Have you just welcomed a furry little puppy into your home? Congratulations! They're sure to bring you lots of joy. Of course, along with that new puppy comes the not-so-fun task of toilet training.
Here's the good news: it doesn't have to be as difficult as you might think.
With a little bit of patience and a lot of consistent effort on your part, you can have your puppy potty trained in as little as seven days. So put down that paper towel roll and get started today!
Step 1: Establish a Potty Spot
The first step is to choose an appropriate place for your puppy to relieve themselves. It should be somewhere that's easy for them to get to, but not too close to where they eat or sleep. Ideally this will be outside, but if you are in a place where you can’t get your pup outside, you may need to choose a spot indoors, and use newspaper or pee pads in your chosen spot.
Step 2: Schedule Some Potty Breaks
Once you've chosen the spot, take your puppy there frequently—every hour or so at the beginning.
In addition to the hourly routine, you will need to take your puppy out first thing in the morning, after every meal or after a big drink of water, when she wakes up from her nap, after very playtime, and just before bedtime.
Young puppies will benefit greatly if you schedule regular mealtimes, and put away the food bowl between meals.
Always keep your puppy on a leash so that he can’t run around the garden and “go” anywhere he likes.
Step 3: Use a Cue Word.
When your puppy starts to wee or poo in their designated spot, use a cue word such as "go potty" or "do your business." Use the cue consistently each time you take them out, and eventually they'll make the connection between the two.
Step 4: Reward Good Behavior
When they do their business in the designated area, be sure to give them lots of praise, and even a small treat.
Encouraging good behavior is key to successful toilet training, so be sure to give your pup plenty of praise when they go potty in their designated spot. You can also use positive reinforcement in the form of treats or toys. Don’t go rushing inside, but take a few minutes to have a fun play time.
Step 5: Reduce accidents with supervision
Always keep watch over your puppy, and keep her keep close so you can see what she’s up to. Start by keeping your puppy on a leash or in a playpen whenever they're not in their crate. This will help prevent accidents while you're getting the hang of things.
When you see signs of wanting to “go” - sniffing, circling, whining or barking, even scratching at the door, it’s time to hurry outside again.
If you do see an accident start to happen, don’t scold, just pick her up and rush outside to the designated area. If she goes there again, offer praise and treats.
Make sure to clean up accidents with enzymatic cleaner (NOT an ammonia-based one), so she won’t be tempted to try that spot again.
Step 5: Nightime
Make sure you take your puppy out the last thing before tucking her up for the night. But you will have to keep an ear open for any signs of restlessness or whining. If your pup is awake for a while and can't get back to sleep, a night-time visit outside is in order. Just pick her up, take her out, and when she's done, you both go straight back to back - no fun or games.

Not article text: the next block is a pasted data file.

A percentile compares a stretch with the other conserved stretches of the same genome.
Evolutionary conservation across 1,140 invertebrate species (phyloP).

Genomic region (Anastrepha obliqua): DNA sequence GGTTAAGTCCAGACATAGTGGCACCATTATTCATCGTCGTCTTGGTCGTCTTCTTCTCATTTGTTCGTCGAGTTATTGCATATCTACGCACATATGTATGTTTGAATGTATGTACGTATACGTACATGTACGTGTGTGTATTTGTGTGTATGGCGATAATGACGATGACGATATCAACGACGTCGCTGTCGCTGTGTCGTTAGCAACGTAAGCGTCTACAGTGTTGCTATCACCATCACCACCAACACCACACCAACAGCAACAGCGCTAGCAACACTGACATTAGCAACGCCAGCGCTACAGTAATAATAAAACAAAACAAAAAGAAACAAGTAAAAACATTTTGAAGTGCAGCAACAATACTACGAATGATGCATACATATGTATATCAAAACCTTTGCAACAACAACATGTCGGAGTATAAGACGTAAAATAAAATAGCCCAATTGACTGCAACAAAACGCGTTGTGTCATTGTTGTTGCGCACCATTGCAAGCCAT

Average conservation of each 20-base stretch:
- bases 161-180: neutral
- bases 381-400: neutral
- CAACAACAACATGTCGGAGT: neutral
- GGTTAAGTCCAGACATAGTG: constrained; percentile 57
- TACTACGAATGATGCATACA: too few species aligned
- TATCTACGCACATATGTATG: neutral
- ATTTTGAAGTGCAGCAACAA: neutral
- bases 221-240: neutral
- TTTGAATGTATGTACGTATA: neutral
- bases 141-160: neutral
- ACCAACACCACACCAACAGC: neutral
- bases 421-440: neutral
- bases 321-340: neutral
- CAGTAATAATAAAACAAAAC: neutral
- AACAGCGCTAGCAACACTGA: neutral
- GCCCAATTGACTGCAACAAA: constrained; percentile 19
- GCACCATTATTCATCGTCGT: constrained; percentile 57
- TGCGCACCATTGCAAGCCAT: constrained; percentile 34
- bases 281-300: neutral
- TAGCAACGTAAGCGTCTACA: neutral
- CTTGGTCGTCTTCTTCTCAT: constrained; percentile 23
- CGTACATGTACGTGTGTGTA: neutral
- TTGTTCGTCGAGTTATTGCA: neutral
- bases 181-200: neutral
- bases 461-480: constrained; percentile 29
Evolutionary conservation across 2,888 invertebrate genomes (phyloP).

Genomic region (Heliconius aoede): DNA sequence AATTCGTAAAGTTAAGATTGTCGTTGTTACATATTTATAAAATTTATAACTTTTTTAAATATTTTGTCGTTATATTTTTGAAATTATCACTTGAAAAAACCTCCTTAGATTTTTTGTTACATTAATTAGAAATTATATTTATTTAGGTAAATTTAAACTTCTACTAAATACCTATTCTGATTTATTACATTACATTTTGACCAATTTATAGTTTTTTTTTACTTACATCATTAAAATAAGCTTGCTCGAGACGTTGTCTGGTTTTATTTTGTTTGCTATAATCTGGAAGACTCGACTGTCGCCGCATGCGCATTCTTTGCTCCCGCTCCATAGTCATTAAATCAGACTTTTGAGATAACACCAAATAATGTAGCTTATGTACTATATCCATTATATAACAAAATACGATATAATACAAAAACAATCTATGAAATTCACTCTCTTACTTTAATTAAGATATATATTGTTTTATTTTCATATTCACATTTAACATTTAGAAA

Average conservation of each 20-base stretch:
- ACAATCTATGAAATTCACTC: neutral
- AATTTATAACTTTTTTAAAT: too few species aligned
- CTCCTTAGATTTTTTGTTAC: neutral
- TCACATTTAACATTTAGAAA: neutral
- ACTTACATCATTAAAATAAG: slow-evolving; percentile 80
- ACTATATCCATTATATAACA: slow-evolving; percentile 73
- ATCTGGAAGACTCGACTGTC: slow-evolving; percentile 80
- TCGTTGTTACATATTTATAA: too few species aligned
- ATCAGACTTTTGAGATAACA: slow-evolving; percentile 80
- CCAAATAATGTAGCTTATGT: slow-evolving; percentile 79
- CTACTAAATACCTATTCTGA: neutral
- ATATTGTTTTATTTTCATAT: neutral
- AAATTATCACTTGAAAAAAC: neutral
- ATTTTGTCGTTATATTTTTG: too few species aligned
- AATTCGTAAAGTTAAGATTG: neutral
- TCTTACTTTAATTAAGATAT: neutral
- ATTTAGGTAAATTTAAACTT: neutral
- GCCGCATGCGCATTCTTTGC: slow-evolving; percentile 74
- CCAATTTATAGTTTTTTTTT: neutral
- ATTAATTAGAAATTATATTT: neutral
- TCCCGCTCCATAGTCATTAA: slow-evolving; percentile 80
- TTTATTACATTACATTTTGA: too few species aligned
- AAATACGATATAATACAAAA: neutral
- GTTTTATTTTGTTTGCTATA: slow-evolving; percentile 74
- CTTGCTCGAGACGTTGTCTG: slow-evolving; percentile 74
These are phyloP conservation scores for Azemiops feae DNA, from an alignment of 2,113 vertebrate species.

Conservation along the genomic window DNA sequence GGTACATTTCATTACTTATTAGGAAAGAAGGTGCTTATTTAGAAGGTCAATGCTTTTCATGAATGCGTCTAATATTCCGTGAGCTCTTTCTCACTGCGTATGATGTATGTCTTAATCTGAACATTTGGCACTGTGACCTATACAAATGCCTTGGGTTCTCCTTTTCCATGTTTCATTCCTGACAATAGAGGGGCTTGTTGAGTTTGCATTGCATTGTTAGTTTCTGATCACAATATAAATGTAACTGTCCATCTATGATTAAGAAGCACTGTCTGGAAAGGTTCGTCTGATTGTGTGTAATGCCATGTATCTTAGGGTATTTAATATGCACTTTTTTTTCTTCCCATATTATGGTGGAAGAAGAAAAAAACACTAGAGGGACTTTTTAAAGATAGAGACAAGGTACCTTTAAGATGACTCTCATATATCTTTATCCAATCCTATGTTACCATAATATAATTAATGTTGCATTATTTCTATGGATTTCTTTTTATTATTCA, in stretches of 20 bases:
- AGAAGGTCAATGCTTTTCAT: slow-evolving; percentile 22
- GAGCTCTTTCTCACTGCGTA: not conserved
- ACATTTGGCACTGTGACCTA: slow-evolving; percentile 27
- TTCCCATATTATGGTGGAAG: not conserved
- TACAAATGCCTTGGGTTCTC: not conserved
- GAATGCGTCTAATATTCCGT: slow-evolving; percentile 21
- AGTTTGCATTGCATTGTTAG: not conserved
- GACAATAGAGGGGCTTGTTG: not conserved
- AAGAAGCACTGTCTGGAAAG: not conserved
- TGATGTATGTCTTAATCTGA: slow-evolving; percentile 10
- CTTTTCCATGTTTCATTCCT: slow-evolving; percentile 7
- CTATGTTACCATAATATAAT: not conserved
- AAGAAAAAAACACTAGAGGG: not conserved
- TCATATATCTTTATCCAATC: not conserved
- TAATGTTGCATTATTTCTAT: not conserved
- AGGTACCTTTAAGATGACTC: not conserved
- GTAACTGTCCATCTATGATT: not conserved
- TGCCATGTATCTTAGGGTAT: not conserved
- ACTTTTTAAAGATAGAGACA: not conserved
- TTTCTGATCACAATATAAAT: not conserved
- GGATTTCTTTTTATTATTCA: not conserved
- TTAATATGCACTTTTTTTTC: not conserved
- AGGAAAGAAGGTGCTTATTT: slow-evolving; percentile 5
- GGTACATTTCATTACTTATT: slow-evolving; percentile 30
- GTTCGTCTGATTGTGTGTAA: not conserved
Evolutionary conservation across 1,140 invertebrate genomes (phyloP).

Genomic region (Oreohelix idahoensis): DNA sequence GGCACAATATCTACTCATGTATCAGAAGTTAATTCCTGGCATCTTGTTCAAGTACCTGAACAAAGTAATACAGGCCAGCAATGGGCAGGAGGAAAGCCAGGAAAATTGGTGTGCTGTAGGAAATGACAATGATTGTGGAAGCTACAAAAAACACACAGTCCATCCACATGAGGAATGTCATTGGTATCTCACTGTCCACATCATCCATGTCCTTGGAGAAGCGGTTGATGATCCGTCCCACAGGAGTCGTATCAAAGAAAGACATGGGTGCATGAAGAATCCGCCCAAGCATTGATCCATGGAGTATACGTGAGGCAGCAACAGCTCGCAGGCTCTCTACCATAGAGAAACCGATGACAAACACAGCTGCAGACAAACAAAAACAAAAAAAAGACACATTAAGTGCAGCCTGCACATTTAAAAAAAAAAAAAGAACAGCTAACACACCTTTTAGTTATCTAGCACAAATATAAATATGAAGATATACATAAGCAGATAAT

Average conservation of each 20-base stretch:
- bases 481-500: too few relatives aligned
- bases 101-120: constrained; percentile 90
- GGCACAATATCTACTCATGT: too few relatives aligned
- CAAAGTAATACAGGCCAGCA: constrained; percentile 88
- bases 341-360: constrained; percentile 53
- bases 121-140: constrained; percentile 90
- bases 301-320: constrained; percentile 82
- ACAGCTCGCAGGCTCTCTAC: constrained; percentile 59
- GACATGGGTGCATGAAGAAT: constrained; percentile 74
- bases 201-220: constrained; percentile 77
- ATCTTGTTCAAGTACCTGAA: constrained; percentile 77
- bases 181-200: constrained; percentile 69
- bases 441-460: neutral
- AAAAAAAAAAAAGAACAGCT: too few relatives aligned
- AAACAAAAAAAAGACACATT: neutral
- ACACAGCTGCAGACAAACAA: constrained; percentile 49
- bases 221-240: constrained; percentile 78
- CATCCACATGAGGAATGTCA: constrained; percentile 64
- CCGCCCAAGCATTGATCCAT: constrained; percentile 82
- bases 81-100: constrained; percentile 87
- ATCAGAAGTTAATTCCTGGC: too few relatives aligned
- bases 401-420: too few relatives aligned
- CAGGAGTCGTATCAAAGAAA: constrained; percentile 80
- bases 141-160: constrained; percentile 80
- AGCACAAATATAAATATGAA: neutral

Day 2: Continue with the schedule from day 1
If there are any accidents, clean them up immediately without scolding your puppy. They'll quickly learn that going potty inside is not acceptable behavior.
You can start using the cue word or phrase when you get to the designated spot, to let her know it's time to do her business.
Day 3: Be Consistent
By now, your puppy should be starting to catch on. If there are still accidents, go back to basics and keep them on a leash or in a playpen whenever they're not in their crate. Slowly start giving them more freedom as they continue to display good potty habits.
Day 4: Start increasing the time between potty breaks
If there are no accidents, gradually increase the time between breaks by 10-15 minutes each day until you reach 4 hours between breaks (for an adult dog). Potty train
Day 5: Remember it takes time and Patience
Just keep following the routine. Even with a regular schedule and cue words, there will still be accidents from time to time—it's inevitable with puppies.
Day 6: Keep encouraging good behaviour
By now, your puppy should have the hang of things! If there are still accidents, go back to shorter intervals between potty breaks until they catch on. Remember to continue praising good behavior so they know they're doing what you want them to do.
Day 7: Are you there yet?
Congratulations on surviving the first week of potty training! Hopefully, your efforts have paid off and your puppy is fully potty trained.
After all that, if your puppy is taking a long time to get the hang of things, a visit to the vet may be a good idea to check if there is anything medically wrong that’s keeping them from becoming trained.
Despite your best efforts, there may be setbacks along the way. Don’t worry if it takes longer – and you haven't managed to toilet train a puppy in 7 days - every pup is different, but this routine will establish good habits that will last a lifetime. With some consistent effort on your part, toilet training will become second nature for both you and your pup in no time!
Toilet training goes hand in hand with other forms of house training or crate training. Make sure you read up on how to crate train or house train your pup.